(Discussion: The problems that he faces are as exciting and important as any other faced in history. The evil in the world have reached a tempo where temporary solutions won’t work, they must be dealt with head on. The potential for good is also higher than ever.)

Martin Luther King Jr. has what some call a ‘historical’ view of the world, what might that mean?
(Discussion: King looks at the big picture, and sees himself as a part of the unfolding of history in all it’s grandiosity. He feels the magnitude and importance of what he’s doing but knows that big changes take time. He has a vision that includes the Biblical past and the far future.)

Why does King talk about the dangers that the people in the story of the GOOD SAMARITAN faced?
(Discussion: King recognizes the dangers that everyone who is struggling for civil rights faces, he knows the difficulties and doesn’t sugar coat them. He shows how a purely rational ethic always leaves out something important…there are good reasons not to help the man on the road, and a reasonable and rational person would ask the question ‘what might happen to me if I help’.

What response does King say we should give to those in need?
(Discussion: He suggests we put the concerns and fate of others first. He wants us not to think about the danger to ourselves, but the dangers that face others if we don’t act. He seeks to encourage us to put others first and grounds that message in his religion. It’s a religious and not a rational response to the needs of others.)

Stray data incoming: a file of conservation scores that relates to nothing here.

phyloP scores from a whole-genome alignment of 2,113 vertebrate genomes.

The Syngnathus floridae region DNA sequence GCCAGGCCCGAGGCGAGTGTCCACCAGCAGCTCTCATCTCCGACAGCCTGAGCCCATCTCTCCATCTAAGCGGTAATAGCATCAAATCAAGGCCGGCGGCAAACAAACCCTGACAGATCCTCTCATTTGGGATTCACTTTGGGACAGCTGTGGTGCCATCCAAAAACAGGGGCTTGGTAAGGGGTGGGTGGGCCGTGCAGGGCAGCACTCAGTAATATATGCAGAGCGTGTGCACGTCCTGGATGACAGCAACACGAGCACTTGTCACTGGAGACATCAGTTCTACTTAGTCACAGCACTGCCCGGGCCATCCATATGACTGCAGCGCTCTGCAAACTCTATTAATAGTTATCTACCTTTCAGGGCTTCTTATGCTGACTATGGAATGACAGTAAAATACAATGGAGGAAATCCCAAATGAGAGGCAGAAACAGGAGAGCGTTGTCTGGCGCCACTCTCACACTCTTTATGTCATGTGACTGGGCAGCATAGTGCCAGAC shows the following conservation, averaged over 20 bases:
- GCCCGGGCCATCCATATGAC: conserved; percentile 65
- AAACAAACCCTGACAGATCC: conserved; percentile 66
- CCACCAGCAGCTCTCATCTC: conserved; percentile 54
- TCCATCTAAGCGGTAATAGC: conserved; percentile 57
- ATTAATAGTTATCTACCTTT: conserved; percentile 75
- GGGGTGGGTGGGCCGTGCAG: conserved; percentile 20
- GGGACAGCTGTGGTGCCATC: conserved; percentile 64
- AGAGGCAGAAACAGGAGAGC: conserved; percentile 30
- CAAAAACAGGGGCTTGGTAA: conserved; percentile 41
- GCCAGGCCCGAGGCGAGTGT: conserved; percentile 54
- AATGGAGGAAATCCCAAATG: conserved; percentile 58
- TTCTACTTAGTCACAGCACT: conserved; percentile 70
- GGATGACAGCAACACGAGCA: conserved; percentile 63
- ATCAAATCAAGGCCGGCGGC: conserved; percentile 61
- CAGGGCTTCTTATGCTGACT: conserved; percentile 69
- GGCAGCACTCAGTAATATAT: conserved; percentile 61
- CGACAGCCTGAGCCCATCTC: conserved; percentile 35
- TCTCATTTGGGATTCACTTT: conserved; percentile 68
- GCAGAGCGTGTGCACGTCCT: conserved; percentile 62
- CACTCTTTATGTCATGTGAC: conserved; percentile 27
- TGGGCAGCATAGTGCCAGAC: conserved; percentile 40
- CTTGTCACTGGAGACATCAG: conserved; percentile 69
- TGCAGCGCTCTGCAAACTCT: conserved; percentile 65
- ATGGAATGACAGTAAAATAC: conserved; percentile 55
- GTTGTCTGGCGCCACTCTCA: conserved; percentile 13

What do you think the real dangers in your personal life are?

How do you avoid those dangers?

What are some reasons King is happy to be alive?

How does that contrast with the overall tone of the speech?

Do you ever take life for granted?

How do we keep from doing this?

What people in need do you encounter in your own life?

Do you usually calculate the personal costs of any action you undertake?

Is this the life Christ called you to?

Why does King reference Moses’ situation at the end of his speech?
(Discussion: King feels that there is some great danger around the corner for him. He’s decided to ignore the danger and put those in need first, but he’s not letting that deter him. He’s accepted that he may die soon but continues on in order to inspire people. King feels like Moses, because he’s worked so hard and his people have come so far that he knows that if he lives he may see a lot more of his hopes come to fruition. King feels the tragedy of his own situation. However, he’s decided accept that tragedy and do the work anyways.)

How does this speech compare to past speeches we’ve studied of King’s?
(Discussion: It’s almost a continuation of ‘Unfulfilled Dreams’ though in some ways it’s more hopeful. King has accepted he will pass with his dreams unfulfilled but confident that God has vouchsafed his reward and his people’s. King is looking at his struggle in a historical context and in that context he has hope, because he can see the hand of God there.)